Hog Market Staying Afloat Despite Lower PEDv Losses -- Economist
As the hog industry's epicenter shifts to Des Moines, Iowa, with the convening of the 2014 World Pork Expo, new information shows earlier estimates of death loss -- and corresponding herd cuts -- stemming from the porcine epidemic diarrhea virus (PEDV) may have been overplayed, resulting in a potential slide in hog prices moving into summer, one expert says.
"Speculation that the PED virus had greatly reduced pig numbers took lean hog futures prices to astounding heights. Now, markets have a better understanding that while the PED virus certainly did its damage, death loss may have been overanticipated in February and March, and that producers have been able to compensate for a substantial portion of lost animals by much higher weights," says Purdue University Extension ag economist and hog market analyst Chris Hurt. "There are still critical question surrounding the disease that have to be answered. The first is, what were baby pig death losses from January through March that will determine July through September slaughter supplies? And second, will the impacts of PEDv or a related virus return next winter?"
March USDA data showed hog farmers made up for cuts in herd inventory by bumping up slaughter weights; after slaughter numbers fell by almost 6% in the last few months, farmers have responded by upping slaughter weights by just shy of 5% above year-ago levels. "Clearly, weights are substantially compensating for lower animal numbers," Hurt says.
In the first five months of this year, overall hog numbers are down 4%, weights are up 3%, so pork inventory is just 1% below earlier expectations. If these trends continue, sharply higher hog prices likely won't be part of the summer, Hurt says. Other trends heading into fall could keep a lid on later price gains.
"While there is always some questioning of USDA counts, the reasonable accuracy of the March report provides some added confidence in their numbers headed into the summer. That report suggested the number of pigs available for market in June, July, and August would be down about 4%. Assuming that weights continue to be 3% to 4% higher, this implies pork supplies for the summer will be unchanged to down 1% relative to the summer of 2013. Such prospects are hardly a ringing endorsement for super high prices of hogs," Hurt says. "Fall hog supplies will be drawn from the spring farrowings, where USDA reported producers' intentions were up 2%. Assuming a 1% drop in the number of pigs per litter with some continued PEDv impact and 2% higher weights, this implies that the fall pork supply will be up 2% to 3%."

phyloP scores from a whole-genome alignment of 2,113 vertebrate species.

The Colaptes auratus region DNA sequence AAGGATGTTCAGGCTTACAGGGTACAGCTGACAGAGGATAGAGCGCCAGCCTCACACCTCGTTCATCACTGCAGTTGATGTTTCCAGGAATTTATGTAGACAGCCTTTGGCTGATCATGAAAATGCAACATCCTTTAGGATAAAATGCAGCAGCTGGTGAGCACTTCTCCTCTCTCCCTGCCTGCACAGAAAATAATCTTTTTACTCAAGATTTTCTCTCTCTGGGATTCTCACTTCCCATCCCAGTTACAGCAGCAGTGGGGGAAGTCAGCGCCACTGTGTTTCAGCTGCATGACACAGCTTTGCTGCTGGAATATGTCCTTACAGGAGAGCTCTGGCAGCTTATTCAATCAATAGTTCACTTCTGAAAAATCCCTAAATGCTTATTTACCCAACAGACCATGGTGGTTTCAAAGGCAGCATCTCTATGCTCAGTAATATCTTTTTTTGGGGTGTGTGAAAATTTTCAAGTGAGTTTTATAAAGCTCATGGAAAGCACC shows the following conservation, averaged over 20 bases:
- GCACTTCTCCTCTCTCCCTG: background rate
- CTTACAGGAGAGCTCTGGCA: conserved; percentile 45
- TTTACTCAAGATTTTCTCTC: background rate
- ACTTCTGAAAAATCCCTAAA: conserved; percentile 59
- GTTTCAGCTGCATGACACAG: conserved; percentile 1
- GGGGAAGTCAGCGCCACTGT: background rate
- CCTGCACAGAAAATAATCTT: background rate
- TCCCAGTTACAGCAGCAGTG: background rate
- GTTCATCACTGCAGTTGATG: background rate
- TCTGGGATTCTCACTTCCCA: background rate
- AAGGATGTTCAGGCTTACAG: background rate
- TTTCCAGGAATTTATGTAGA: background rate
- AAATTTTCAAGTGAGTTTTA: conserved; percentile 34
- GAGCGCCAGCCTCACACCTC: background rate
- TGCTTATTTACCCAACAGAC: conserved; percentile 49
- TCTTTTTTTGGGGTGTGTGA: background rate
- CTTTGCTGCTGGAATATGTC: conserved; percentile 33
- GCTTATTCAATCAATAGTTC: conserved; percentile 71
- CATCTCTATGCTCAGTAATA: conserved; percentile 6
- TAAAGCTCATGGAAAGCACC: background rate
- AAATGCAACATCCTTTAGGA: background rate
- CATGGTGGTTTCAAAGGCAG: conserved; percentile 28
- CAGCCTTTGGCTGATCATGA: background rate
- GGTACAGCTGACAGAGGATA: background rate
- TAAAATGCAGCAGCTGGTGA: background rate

There is still a lot of domestic consumer demand for pork, and that will likely keep the floor from falling out from under the industry, even with signs that herd expansion is underway - namely in the form of lower sow slaughter. So, though the spikes may not be as sharp, the hog sector should still stay in the black moving forward if herd expansion doesn't surge ahead too far ahead of the demand side.
"The pork industry is in the midst of record profits in the second and third quarter of this year with profits for those not strongly impacted by PEDv over $70 per head on average for the six-month period. Those profits are expected to decrease in the final quarter of 2014 to about $40 per head. Prospects for the first three quarters of 2015 also appear positive with estimated profits at about $20 on average. Sharp declines in soybean meal prices this fall are expected to be an important contributor to lower costs. However, with a continued buildup of the breeding herd and reduced impacts from PEDv next winter, hog prices could drop back to levels that are closer to breakeven by late 2015 and into 2016," Hurt says. "The horror of heavy death losses from PEDv was emotionally difficult for any producer to experience. The industry is now experiencing some positive economic benefits of that disease. The biggest concern for the industry now is a potential overexpansion of 2015 pork supplies. That excess expansion could be based on too large of a breeding herd expansion followed by a winter with limited damage from PEDv and a big surge in 2015 poultry supplies as well."